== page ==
TORONTO - New Kids on the Block member Joey McIntyre says a recent show to promote their upcoming arena tour wasn't their "finest moment."
But he says it's also not indicative of the upcoming stadium performances that will bring them to Canada in June and July.
At a recent New York concert, band member Jonathan Knight suddenly walked off stage mid-show, never to return.
During a visit to Toronto, Knight admits he's long battled anxiety issues and that it continues to dog him today.
But he says it's not as serious as it once was, insisting the New York meltdown had more to do with lack of sleep and problems with his "day job" as a real estate broker. It's a career he started when he retreated from the limelight after the group disbanded in 1994.
McIntyre, Knight and fellow members Jordan Knight and Danny Wood were in Toronto to promote their new album "10" and an upcoming tour with Boyz II Men and 98 Degrees. A publicist said fifth member Donnie Wahlberg was tied up with work on his CBS series "Blue Bloods."
The Canadian Press spoke with McIntyre and Jonathan Knight on Saturday about hangin' tough on tour, a new album and couch-surfing at the homes of fans.
Is it surreal to be promoting new material and starting an arena tour some 25 years after you started? I think a lot of people doubted you'd be at it this long.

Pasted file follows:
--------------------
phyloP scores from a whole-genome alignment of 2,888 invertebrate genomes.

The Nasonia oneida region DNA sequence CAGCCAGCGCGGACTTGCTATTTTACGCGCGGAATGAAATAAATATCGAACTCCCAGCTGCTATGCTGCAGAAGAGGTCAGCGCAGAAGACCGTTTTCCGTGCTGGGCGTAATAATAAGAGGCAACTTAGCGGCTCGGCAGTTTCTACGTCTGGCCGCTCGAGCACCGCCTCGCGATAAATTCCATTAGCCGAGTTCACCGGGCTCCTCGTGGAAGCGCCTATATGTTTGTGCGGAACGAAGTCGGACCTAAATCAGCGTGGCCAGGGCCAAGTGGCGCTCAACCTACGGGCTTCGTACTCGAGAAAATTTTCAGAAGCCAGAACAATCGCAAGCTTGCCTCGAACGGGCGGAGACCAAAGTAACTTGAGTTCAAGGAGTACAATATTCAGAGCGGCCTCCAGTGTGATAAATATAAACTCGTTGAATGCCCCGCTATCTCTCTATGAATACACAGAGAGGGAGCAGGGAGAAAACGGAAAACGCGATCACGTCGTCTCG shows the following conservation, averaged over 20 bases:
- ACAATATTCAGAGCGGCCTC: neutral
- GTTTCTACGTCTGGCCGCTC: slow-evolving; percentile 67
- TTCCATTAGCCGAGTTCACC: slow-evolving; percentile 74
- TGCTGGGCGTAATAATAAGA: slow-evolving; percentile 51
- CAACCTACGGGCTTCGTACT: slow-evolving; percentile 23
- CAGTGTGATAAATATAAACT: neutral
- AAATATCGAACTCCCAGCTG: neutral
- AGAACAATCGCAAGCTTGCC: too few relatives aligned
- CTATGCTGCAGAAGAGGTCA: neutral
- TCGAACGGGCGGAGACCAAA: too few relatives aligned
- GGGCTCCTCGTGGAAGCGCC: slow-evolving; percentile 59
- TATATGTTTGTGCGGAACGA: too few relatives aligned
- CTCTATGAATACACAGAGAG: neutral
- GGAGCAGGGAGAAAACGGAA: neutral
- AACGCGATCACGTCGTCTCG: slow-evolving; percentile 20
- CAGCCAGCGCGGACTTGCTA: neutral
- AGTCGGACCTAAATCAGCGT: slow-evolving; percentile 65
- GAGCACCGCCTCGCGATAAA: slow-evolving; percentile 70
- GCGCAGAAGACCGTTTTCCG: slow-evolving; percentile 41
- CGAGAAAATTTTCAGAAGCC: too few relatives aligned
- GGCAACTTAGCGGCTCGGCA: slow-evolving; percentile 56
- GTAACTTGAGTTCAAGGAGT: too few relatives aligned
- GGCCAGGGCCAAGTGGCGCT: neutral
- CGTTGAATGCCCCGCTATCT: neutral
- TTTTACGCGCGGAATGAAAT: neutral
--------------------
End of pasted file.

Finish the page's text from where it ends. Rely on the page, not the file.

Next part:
Jonathan Knight: I think it's doubly surreal for me. Thirty years ago I never thought we'd be back in '08 and in '08 I never thought we'd be here in '13. It's been a blessing.
The band is getting good reviews for the new album "10," do you credit that to a newfound confidence and maturity?
Joey McIntyre: There's lots of little lessons and things to smile at when you look back and being together for this long.... We went through that period where we wanted probably not to be teenagers anymore — we wanted to do grown-up stuff and we probably took a couple of hits because we were so young and critics probably got on us because of the merchandise and the hysteria and all that stuff. All that stuff is fun but like I said you want to sort of grow out of it but you can't because you are what you are. But now because our fans were so young back then, they're still in their 30s now and even though we're doing this a second time it still feels like we're in the prime of our lives, in the prime of our careers. It's just cool to get a chance to make those albums, make those albums that are more mature and fit us a little bit better than some of the other ones.
It probably helped to pull back from the limelight in the mid-90s and pursue individual projects before regrouping in 2008. It was during that time that Jonathan revealed his struggle with anxiety. After that recent show in New York people wondered: Is it still an issue?
JM: It's not not an issue.
JK: It's not as much of an issue as it was. That was just a bad week. A bad week. I didn't sleep and just was like aggravated with stuff going on back at work. It just built up and that was it.
You mean work in the real estate business?
JK: My work, my day job. Yeah.
Is it difficult to separate those two parts of your life?
JK: No, no...